Editorial: Recognition of Palestine State; Cameroon betrays Africa!.

Israel's relentless offensive in Gaza, which has left at least 36,439 Palestinians killed and 82,627 wounded in the Israel conflict with Gaza, has revived support around the world for Palestinian statehood.

Globally, the number of United Nations member countries that have announced recognition for a Palestine sovereign state stands at 145, of the 193 member-states.

At the last count, all African countries, with the exception of Cameroon, and Eritrea, have declared support for the Palestine nation.

In his speech, Spanish Prime Minister, Pedro Sanchez, said last week that: "Recognition of the state of Palestine is not only a matter of historic justice...it is also an essential requirement, if we are all to achieve peace. We are not against anyone, least of all Israel. It is the only way to move towards the solution that we all recognise as the only possible way to achieve a peaceful future: That of a Palestinian state living side-by-side with the state of Israel in peace and security”.

Australia too has floated the possibility of endorsing Palestinian statehood. President Emmanuel Macron of France has also said the question is no longer "a taboo for France," while insisting it must be done at the "right moment".

Eyebrows are said to have been raised, especially within the diplomatic parlance in Africa, as Cameroon's choice contradicts that of the African Union, which 52 out of 54 members have taken sides with the Palestine people.

The AU has attributed the recent hostilities in the Middle East to the “denial of the fundamental rights of the Palestinian people, including the right to an independent state”.

According to The African Report, quoting a diplomatic source in Yaounde, “Cameroon generally takes a positive neutral position in international meetings...it’s a form of political support characterised by positive votes or abstentions”.

This was the case in April 1987, when Cameroon refused to vote for an Organisation of African Unity Resolution, condemning Israel’s oppression in the occupied territories.

Similarly, in 1991, Cameroon voted for a resolution declaring null a 1975 UN resolution equating Zionism with racism.

Unlike many African countries, Cameroon has expressed unwavering support for Israel since the Hamas attack on October 7, 2023. This special relationship has been fostered by President Paul Biya since 1984.

He has shown firm and unambiguous support for Israel. Two days after the Hamas attack on Israel on October 7, he expressed his “sincere condolences” to Israel, a victim of the “Islamic Palestinian militant group Hamas”. 

In a letter to his counterpart, Isaac Herzog, on October 9, Yaounde said: “It was with real emotion that I became aware of the terrible human toll that was caused by this attack”.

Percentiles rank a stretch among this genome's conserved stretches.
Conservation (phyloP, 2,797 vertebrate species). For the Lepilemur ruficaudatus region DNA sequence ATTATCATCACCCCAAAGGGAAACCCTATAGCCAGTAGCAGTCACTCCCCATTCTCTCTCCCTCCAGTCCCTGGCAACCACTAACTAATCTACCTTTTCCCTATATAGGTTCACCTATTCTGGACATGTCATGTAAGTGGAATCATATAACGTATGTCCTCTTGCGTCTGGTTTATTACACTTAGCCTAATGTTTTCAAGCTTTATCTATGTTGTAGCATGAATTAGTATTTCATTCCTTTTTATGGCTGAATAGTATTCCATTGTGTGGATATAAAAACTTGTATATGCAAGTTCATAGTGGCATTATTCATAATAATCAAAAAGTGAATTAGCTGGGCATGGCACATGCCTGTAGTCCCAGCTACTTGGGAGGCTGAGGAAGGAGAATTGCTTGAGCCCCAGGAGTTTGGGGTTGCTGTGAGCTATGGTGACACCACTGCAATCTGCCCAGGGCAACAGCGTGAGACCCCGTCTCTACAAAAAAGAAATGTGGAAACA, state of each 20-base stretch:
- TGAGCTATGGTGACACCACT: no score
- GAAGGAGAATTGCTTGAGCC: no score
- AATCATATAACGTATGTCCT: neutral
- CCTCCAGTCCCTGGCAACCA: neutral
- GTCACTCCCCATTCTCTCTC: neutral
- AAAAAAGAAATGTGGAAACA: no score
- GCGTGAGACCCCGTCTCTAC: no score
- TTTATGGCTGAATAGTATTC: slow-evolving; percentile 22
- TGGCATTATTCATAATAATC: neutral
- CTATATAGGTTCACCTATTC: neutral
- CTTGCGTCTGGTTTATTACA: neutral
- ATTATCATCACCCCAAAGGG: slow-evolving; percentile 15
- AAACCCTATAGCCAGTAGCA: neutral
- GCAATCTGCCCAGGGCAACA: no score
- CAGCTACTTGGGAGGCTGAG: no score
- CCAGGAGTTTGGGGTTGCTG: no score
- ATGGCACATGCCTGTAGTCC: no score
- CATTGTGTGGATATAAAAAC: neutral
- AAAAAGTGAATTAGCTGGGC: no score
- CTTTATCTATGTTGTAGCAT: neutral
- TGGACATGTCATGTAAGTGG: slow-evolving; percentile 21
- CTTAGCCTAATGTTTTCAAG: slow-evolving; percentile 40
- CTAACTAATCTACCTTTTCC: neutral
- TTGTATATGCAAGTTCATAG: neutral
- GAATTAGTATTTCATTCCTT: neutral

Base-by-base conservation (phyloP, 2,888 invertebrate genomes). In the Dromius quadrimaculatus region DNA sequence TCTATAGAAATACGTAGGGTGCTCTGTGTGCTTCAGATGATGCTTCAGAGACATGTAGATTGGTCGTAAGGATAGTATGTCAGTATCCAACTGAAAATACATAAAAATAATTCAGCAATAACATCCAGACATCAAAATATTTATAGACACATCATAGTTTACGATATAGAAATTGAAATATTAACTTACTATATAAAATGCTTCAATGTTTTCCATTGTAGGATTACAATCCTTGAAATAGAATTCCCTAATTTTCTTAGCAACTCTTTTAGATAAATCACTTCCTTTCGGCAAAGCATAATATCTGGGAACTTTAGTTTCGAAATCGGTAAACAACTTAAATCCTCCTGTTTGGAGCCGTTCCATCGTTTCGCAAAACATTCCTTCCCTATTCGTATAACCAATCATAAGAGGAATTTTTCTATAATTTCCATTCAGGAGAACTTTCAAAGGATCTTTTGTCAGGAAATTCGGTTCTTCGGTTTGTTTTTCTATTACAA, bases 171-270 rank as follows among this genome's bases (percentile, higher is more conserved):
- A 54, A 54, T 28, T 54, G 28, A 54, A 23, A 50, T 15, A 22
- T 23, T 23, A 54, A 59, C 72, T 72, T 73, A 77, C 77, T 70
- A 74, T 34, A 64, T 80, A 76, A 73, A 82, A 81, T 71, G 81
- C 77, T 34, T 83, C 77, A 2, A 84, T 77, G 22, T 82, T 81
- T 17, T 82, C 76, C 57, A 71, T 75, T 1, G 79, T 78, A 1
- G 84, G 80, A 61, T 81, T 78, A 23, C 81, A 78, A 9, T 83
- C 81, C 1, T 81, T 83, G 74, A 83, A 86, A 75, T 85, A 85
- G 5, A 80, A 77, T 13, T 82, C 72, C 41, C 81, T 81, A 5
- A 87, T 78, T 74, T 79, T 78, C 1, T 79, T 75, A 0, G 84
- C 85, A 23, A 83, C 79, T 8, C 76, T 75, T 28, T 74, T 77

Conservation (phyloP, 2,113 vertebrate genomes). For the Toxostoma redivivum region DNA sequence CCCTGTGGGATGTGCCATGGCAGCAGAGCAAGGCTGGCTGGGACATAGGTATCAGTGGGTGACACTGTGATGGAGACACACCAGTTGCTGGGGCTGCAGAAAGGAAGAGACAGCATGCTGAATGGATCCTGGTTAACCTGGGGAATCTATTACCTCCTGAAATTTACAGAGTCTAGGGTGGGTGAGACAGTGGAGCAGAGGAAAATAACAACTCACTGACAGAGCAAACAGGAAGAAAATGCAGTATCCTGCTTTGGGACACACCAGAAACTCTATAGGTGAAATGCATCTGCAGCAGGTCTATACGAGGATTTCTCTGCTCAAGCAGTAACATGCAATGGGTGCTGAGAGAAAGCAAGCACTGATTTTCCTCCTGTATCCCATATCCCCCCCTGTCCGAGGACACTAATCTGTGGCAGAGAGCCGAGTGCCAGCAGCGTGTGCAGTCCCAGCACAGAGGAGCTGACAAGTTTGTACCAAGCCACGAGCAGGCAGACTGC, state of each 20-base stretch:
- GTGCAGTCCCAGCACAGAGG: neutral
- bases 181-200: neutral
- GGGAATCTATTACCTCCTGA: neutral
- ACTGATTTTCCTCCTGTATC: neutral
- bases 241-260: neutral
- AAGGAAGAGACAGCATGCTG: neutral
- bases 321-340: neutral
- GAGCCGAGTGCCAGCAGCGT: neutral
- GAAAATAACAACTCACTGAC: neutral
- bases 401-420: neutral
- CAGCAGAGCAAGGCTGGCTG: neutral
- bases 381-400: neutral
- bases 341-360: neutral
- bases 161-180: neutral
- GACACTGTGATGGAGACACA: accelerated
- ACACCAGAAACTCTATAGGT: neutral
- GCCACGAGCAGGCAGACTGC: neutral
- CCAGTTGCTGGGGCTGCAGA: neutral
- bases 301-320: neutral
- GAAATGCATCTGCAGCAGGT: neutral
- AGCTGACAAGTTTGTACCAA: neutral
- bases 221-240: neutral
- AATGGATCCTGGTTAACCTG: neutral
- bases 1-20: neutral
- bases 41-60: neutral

According to The Africa Report, “The Cameroonian president made no mention of the approximately 560 deaths and 2,900 injuries that had already been recorded on the Palestinian side as a result of the Israeli response in Gaza”. 

Instead, he extended his wishes for the “speedy recovery of the injured,” and his hope for the “release of all citizens held hostage,” to the Israeli side only. A position that contrasts with the stance of the African Union.

Such unfaltering diplomatic relations are explained by firm bilateral cooperation. In 1986, Yaounde was host to the then Israeli Prime Minister, Shimon Peres, despite pressure and criticisms from some organisations, African and Arab countries.

It was the first visit by an Israeli PM, to Sub-Saharan Africa in 20 years of relations. A year later, Cameroon opened an embassy in Tel Aviv, and appointed Philippe Mataga as it first ambassador.

Cameroon’s security cooperation with the Israeli state expanded with military supplies to the army, training of personnel in Israel, and use of Israeli armored vehicles. 

Also, Cameroon's elite Rapid Intervention Battalion, BIR, is equipped and trained by Israel. Cameroonian students have undergone training in Israel in agriculture and poultry production.

During the Ebola outbreak, the Israelis also trained personnel at six hospitals in Cameroon on how to combat the virus. It has indeed been a profitable bilateral relation, given that in diplomacy, national interest is paramount.

But isn't it also good diplomacy to support the people of Palestine on humanitarian grounds, whose human rights, the vast majority of the world, especially Africa, has taken a stance in support of a Palestine state?

Israel is nonetheless infuriated with the global support, but it will not sever diplomatic relations with countries that have recognised the State of Palestine.

That is why at The Guardian Post, we urge Yaounde to swim with the rest of Africa, especially that come September, one of ours, Philemon Yang, will be chair of the 79th United Nations General Assembly.



This story first published in The Guardian Post issue No3131 of Tuesday June 04, 2024


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